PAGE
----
UK crisp firm Walkers has joined forces with a clean-tech firm to create low-carbon fertiliser from its waste potato peelings in a bid to reduce its environmental footprint.
The firm will use CCm Technologies’ innovative carbon-capture technology, to allow peelings from the firm’s Leicester factory to be used for anaerobic digestion, with the low-carbon fertiliser produced as a by-product of the anaerobic digestion process to be returned to the farms where potatoes are grown for the crisps.
Following a promising trial of the fertiliser, which was applied to potato seed beds this year, Walkers is now planning on installing its own equipment.
Once supplied at scale, the fertiliser is expected to reduce the firm’s potato-based carbon emissions by 70%. The technology is designed to connect to Walkers’ anaerobic digester, which uses food waste to generate nearly 75% of the electricity used at the plant. The newly-installed equipment will use the byproduct waste from the anaerobic digestion process to create the fertiliser.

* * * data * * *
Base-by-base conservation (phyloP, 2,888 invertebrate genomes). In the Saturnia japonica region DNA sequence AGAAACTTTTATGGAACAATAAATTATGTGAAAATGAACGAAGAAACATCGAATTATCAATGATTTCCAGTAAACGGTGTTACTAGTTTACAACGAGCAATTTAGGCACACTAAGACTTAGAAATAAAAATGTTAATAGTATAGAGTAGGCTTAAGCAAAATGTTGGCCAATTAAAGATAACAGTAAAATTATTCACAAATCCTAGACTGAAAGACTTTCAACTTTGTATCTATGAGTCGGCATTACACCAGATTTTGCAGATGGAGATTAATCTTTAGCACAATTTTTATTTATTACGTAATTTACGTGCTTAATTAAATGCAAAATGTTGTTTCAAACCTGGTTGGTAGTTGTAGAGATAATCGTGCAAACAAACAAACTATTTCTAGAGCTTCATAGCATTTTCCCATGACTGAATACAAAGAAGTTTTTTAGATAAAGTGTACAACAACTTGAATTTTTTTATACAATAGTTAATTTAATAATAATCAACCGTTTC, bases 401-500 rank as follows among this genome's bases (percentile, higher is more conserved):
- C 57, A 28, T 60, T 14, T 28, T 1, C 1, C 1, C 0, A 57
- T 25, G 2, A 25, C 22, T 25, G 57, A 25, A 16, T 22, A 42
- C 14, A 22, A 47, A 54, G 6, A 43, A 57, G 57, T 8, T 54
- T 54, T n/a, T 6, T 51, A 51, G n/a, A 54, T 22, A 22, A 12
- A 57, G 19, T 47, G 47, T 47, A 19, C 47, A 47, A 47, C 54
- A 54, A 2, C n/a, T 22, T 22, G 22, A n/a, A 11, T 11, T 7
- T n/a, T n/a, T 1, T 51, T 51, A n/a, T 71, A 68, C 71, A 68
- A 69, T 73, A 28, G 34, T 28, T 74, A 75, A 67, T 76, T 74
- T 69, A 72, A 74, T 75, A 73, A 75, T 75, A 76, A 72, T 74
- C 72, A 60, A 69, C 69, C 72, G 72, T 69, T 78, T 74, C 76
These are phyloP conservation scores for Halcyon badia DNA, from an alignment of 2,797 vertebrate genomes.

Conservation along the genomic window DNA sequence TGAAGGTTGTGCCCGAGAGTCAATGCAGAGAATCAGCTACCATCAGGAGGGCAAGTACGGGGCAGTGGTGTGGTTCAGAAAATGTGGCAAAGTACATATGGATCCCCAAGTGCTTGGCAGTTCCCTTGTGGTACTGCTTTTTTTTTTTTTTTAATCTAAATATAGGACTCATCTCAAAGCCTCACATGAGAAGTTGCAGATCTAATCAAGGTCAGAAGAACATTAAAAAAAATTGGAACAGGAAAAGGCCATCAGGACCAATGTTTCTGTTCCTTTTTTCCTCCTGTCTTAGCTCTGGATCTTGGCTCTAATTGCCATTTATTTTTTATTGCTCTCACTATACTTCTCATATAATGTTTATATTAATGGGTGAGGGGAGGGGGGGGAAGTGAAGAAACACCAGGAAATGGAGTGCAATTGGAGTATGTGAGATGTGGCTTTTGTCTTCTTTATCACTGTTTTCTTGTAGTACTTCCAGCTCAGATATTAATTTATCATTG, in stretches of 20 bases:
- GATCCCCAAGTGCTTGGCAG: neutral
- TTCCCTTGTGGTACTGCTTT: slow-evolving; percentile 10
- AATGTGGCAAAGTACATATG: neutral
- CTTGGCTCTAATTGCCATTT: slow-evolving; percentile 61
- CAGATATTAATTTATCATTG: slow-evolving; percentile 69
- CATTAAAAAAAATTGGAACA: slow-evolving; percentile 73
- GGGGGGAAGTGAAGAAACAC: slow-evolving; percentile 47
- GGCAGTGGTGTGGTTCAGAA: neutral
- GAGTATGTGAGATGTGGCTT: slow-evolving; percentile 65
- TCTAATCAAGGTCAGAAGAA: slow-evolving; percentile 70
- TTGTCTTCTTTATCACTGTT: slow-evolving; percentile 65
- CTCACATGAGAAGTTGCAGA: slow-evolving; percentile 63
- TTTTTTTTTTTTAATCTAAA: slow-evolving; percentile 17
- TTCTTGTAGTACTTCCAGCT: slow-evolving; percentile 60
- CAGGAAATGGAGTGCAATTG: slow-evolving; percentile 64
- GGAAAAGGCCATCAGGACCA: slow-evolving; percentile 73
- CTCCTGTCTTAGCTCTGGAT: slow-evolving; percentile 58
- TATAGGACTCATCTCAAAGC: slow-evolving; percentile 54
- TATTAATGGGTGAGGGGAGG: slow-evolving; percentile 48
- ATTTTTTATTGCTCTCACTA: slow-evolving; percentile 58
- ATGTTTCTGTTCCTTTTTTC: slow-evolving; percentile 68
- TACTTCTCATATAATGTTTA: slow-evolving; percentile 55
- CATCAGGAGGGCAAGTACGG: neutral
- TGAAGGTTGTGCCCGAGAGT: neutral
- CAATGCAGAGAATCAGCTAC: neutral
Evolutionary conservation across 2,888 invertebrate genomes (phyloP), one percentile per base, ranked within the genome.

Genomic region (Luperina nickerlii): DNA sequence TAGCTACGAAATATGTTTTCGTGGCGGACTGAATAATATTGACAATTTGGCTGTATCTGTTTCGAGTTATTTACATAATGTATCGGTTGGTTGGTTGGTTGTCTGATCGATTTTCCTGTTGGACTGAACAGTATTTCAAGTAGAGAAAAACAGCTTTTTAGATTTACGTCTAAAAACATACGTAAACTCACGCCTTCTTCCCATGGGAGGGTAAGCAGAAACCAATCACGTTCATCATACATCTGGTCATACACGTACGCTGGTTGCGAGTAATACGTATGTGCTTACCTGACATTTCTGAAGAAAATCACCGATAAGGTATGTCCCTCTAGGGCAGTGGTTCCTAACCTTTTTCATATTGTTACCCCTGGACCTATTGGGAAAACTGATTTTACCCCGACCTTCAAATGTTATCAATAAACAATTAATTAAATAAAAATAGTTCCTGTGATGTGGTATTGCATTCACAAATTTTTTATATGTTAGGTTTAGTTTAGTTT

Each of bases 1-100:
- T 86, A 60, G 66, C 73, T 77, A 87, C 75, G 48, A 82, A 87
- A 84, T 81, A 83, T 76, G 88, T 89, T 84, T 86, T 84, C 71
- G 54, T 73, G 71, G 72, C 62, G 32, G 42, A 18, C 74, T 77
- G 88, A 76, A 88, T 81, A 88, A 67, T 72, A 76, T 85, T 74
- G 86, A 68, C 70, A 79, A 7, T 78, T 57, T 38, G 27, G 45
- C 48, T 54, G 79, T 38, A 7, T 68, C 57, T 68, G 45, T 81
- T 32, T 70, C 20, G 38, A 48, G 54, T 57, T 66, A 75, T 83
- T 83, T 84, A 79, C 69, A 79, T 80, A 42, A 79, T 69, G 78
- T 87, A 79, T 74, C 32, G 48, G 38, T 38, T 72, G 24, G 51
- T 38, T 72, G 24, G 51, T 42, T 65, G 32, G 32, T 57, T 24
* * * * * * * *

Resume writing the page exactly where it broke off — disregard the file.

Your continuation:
Across PepsiCo, it is also looking to bring the benefits of the new, circular fertiliser to further European markets and other crops, such as oats and corn. David Wilkinson, PepsiCo’s senior director of European Agriculture, said: “The new initiative could set us on a path to becoming carbon-negative in our potato production over the next decade. In addition to the low carbon status of the fertiliser itself, research projects that its long-term use will improve soil health, aiding a natural carbon sequestration process.”
“This is just the beginning of an ambitious journey, we’re incredibly excited to trial the fertiliser on a bigger scale and discover its full potential. This initiative is a step in the right direction, and we will continue working hard to lower the carbon impact of our products from field, through manufacturing sites, to consumption.”
Pawel Kisielewski, CCm founding director, said the technology had “huge potential” across the UK. “By enabling the sustainable reuse of waste resources and the locking of captured carbon back into the soil, our partnership represents a significant step forward in proving that agriculture can play a role in carbon reduction and the circular economy,” he said.